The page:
As Geneva wakes up to terror alert, the phlegmatic Swiss remain calm

Words like fences and barricades are not anodyne in Switzerland
Voices Friday, December 11, 2015 - 19:56

The threat of an attack went from “vague” to “specific” and the European headquarters of the United Nations (UN) in Geneva was evacuated earlier this week amidst fears of an attack. Every room of the sprawling complex where some 9000 people work was searched. In a highly unusual move, UN security guards were seen with MP5 sub-machine guns at entry points to the international office. On Thursday morning Switzerland woke up to news that Swiss authorities were looking for four suspects related to people who carried out the Paris attacks last month that left over a 120 dead and several others injured. Swiss media reported that embassies and railways stations were given special protection and the Jewish community in Geneva was asked to remain vigilant.

The Russia, UN and United States talks on Syria are being held, as announced, at an undisclosed location. Separately, Switzerland’s Attorney General has announced the opening of a criminal enquiry on the basis of a “terrorist threat in Geneva” against unknown persons suspected of belonging to a criminal organization and of violating the ban on al-Qaeda or the Islamic State operating in the country.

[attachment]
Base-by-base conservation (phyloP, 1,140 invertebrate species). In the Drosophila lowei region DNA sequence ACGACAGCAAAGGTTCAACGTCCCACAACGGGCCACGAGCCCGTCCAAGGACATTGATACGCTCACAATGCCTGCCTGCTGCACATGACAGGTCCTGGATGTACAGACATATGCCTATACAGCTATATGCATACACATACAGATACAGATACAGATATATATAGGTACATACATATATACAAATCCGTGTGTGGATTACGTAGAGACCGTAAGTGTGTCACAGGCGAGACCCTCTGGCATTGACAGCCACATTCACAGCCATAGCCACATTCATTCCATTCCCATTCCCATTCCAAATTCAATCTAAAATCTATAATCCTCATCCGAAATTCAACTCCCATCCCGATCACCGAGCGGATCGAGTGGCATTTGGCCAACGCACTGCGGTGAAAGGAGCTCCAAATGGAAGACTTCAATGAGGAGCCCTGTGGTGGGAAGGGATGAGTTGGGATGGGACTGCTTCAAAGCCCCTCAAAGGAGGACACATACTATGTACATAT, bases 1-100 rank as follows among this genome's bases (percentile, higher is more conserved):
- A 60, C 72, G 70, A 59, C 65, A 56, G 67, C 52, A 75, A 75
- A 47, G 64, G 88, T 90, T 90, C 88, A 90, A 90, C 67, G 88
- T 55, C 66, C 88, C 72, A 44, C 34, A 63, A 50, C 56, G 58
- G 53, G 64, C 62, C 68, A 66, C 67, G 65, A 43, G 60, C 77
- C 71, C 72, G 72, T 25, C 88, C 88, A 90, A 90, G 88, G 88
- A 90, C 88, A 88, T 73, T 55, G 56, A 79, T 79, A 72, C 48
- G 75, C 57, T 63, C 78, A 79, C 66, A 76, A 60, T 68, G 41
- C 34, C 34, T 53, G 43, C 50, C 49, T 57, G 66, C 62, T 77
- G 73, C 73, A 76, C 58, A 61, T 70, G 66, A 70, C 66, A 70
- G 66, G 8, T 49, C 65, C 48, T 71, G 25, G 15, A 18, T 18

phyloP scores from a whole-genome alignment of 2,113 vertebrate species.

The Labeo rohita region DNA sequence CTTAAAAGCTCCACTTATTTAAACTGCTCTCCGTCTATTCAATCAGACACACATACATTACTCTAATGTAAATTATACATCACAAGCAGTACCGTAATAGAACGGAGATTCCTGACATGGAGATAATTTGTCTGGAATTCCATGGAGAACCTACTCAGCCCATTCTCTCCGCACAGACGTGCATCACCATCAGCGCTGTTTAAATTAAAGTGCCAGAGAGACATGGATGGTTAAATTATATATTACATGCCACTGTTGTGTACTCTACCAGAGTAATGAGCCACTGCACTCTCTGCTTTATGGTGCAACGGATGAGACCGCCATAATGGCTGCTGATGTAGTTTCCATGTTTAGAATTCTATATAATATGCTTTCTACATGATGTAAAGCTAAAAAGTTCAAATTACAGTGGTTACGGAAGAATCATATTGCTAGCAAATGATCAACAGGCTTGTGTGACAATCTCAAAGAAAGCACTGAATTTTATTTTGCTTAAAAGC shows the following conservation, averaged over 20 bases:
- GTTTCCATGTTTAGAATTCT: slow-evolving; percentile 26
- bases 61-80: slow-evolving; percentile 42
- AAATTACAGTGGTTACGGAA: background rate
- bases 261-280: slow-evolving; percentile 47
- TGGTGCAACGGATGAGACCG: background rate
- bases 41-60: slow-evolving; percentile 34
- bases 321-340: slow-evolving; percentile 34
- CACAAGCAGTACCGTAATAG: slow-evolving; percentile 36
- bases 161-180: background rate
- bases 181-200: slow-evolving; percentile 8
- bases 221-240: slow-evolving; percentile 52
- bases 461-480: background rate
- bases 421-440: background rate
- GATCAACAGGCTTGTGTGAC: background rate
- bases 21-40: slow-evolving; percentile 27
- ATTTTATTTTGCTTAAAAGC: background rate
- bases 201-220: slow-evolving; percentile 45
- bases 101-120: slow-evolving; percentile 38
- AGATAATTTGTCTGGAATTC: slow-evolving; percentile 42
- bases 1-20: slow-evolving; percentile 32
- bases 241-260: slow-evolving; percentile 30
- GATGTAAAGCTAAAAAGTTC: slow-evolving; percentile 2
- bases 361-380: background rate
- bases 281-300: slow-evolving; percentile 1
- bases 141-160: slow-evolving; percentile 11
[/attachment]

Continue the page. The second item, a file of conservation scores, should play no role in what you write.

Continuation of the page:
It all started on Tuesday when Swiss media reported that a friend of Salah Abdeslam (the latter is wanted in connection with the Paris attacks) was in a van spotted by Geneva police. The van, which had Belgian plates, crossed the border into France. As the weekend approaches and Geneva prepares for its famed escalade – Switzerland’s best-known race which also marks the defeat of the Savoyards in old town Geneva – the question on everyone’s mind is this. How can a city surrounded almost entirely by France defend itself?

Geneva is not new to securing itself from danger. The city, which is home to numerous international organizations including the Red Cross and the World Trade Organisation (WTO), the UN’s refugee body as well as its human rights institutions, can turn into a relatively impenetrable area within hours, inured as it is to receiving several heads of state and government at the same time. The road from Geneva airport to the UN is considered the most secure in times of distress with access via feeder roads that can be blocked in minutes. Historically, the country has defended itself from mighty armies seeking new territories and Swiss soldiers are amongst the most coveted in the world. The Vatican guards are Swiss and for over 200 years, Swiss mercenaries have made their name renowned.

But a terror attack is an altogether new danger. It poses two very difficult questions for a very discreet country of 8 million people, officially laic. How to identify terror suspects without feeding into the frenzy of Islamic terror and how to ensure the safety of all its nationals without discrimination? The terror threat comes at a time when Swiss schools and administration in some cantons are discussing the issue of students being allowed to wear the burqua. Where do safety concerns and rights of citizens meet and what is the role of the state in that equation are some questions Swiss people discuss between themselves and in the media on a daily basis.